Courage, patience, and other subjective factors cannot be weighed or applied outside a Marxist understanding of the period: i.e. an understanding of social relations between and among all classes, their tendency and direction. To say that communists must retrace their steps and begin again by acknowledging the period 1905-1976 as roadblock or dead end would leave any current or future social struggle to the tender mercies of spontaneity at best, or to the class enemy's state power at worst. For communists themselves, such an "'impossible' point which cannot be inscribed within the law of the situation" would reduce all work to moral witnessing, second-guessing, and chasing the will-o'-the-wisp.

2011 has seen events which are a remarkable confirmation of [if not the "communist hypothesis"] then certainly the hypotheses of communists. All the great forwarding looking mass rebellions in Tunisia, Egypt, Yemen, and Bahrain, as well as social explosions like those witnessed during the UK "riots", and even today's Occupy Wall Street sit-ins, have exhibited the courage, self confidence, and fighting capacity of proletarian and petty bourgeois youth opposed to the injustices and inhuman consequences of capitalism. They express Badiou's concepts very clearly. But they also express in action the extreme retardation in political consciousness our class and its oppressed allies are saddled with today, which is also fundamentally expressed in Badiou's political writings. This retardation does signify that the "communist hypothesis.... has not yet been reinstalled on a large scale." And it will not be if the only content of said hypothesis is a return to the swamp-like organizational existence of the First International.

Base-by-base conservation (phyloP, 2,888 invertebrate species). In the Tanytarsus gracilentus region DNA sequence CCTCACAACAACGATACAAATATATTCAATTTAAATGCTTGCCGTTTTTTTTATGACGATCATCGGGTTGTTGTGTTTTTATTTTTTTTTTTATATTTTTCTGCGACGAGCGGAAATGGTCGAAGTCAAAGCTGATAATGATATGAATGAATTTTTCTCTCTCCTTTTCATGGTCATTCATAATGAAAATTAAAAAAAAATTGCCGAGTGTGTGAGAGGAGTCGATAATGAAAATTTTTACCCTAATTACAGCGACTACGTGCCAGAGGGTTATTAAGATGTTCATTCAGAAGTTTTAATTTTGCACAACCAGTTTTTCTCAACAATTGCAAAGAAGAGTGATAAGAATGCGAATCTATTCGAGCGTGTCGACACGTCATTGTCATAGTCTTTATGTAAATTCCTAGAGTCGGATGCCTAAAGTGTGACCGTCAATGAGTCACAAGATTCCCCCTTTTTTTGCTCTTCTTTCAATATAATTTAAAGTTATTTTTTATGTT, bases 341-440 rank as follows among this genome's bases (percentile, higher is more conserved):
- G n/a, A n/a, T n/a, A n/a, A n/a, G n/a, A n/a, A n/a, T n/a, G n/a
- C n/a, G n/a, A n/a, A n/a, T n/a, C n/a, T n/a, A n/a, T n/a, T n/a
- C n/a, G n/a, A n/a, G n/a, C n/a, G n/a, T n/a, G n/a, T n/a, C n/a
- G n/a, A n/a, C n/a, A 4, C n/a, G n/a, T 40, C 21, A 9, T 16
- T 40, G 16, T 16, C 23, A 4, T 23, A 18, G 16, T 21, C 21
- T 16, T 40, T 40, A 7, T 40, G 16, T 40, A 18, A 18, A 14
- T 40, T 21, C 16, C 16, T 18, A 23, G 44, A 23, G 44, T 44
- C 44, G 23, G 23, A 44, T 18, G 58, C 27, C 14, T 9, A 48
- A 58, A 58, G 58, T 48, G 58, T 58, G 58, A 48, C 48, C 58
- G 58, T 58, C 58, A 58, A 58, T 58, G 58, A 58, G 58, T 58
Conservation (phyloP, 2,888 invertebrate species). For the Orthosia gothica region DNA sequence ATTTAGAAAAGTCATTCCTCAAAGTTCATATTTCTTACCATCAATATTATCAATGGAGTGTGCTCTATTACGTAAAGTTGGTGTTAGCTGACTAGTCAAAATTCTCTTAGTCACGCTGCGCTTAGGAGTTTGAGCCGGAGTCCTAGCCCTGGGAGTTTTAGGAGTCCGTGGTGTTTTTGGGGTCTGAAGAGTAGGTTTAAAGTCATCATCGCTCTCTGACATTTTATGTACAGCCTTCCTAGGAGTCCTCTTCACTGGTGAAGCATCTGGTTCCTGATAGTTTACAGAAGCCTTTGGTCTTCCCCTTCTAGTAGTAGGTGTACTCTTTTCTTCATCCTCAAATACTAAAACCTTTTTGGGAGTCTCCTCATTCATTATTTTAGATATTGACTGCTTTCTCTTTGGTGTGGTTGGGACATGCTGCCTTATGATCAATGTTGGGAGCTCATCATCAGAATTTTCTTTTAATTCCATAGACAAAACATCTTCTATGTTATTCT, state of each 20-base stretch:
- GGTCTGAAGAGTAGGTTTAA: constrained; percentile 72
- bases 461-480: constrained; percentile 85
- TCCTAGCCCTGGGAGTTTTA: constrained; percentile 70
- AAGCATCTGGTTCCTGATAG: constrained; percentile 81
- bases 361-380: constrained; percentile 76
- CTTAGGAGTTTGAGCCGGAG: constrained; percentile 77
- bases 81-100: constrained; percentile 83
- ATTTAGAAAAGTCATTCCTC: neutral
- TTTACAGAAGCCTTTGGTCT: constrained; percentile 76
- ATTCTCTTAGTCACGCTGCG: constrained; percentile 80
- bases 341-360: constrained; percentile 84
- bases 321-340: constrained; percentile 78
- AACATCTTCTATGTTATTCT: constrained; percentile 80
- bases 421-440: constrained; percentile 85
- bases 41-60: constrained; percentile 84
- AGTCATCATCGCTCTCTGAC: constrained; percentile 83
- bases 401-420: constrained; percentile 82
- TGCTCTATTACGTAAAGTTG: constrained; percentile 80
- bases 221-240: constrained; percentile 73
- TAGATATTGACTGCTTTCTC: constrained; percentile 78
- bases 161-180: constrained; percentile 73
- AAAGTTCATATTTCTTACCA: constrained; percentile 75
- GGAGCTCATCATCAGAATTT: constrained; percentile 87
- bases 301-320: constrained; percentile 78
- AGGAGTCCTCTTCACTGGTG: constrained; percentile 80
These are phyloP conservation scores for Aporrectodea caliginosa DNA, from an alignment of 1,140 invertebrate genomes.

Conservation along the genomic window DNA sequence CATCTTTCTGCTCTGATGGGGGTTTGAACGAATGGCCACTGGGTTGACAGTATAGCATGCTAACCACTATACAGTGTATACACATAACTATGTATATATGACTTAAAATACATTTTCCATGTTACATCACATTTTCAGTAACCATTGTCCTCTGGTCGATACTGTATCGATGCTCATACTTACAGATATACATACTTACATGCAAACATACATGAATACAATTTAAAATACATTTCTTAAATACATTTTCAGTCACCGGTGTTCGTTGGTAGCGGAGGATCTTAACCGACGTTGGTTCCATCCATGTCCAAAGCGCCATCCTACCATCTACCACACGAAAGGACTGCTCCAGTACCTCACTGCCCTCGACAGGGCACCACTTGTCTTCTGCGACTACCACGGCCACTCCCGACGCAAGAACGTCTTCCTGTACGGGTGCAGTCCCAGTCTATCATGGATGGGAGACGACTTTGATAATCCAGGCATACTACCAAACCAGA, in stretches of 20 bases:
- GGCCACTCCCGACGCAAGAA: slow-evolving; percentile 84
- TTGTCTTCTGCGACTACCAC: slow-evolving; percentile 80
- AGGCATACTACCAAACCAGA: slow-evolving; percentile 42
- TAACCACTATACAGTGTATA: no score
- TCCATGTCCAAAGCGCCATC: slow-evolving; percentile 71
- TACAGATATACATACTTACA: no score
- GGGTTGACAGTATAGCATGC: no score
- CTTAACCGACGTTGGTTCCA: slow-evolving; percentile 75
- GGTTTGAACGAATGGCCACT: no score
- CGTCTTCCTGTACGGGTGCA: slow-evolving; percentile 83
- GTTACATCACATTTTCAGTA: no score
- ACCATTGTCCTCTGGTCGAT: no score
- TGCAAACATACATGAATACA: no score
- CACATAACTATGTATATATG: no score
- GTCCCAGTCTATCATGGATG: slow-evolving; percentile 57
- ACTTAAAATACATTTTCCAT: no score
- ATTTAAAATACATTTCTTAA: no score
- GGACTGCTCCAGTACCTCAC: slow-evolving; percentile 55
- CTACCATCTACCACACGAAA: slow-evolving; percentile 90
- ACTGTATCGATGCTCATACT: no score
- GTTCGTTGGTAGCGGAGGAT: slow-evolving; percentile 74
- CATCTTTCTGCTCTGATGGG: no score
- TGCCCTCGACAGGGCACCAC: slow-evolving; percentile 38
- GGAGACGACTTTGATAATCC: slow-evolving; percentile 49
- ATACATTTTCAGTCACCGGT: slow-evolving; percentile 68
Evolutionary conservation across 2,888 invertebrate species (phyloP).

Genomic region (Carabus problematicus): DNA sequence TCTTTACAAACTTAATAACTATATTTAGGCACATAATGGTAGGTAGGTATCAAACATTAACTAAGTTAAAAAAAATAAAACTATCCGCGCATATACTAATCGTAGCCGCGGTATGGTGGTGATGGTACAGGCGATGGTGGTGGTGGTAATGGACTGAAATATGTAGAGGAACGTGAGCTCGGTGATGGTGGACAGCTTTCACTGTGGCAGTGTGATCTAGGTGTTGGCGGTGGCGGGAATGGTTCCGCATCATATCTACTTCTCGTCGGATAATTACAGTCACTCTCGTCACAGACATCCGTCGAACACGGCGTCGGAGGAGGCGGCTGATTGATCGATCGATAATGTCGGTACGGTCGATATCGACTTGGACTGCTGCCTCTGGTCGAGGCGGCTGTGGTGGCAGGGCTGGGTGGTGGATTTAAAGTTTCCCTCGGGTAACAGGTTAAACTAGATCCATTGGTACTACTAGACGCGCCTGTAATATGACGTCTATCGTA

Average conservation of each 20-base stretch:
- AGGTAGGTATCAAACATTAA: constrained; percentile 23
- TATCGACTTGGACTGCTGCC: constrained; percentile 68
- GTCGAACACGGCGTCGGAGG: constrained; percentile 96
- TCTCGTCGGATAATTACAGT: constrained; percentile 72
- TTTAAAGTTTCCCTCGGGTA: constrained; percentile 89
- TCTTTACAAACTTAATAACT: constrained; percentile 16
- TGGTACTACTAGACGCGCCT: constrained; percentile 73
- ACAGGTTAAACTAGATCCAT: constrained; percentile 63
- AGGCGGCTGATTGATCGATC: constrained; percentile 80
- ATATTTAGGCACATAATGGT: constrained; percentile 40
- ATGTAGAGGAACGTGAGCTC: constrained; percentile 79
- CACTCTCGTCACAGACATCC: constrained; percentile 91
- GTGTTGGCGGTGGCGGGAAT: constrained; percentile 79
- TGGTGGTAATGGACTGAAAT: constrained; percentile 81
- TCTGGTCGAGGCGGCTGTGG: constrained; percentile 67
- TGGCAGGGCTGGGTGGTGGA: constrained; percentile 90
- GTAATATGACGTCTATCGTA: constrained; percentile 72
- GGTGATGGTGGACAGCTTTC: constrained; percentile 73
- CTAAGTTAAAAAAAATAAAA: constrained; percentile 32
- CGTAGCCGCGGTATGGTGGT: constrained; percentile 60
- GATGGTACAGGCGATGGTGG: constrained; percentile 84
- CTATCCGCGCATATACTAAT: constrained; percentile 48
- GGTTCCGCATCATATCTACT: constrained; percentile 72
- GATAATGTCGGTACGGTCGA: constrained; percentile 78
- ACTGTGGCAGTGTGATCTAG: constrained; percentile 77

Revolutionary leadership flowing from 2011's struggles has not had time to develop, test its forces and capabilities, and win a majority to its course. Decades of austerity, union-busting, and retreat by workers around the world; decades of renewed expropriation and accumulation by war, outright theft, and monopoly fiat; and a decade's-long erosion of the communist movement itself have created an unprecedented gap between current necessities for action and the capabilities of the international working class vanguard. What Badiou calls "eradicating power" will have to acknowledge these limitations before throwing out the Bolshevik baby with the 20th century bathwater.

Jay Rothermel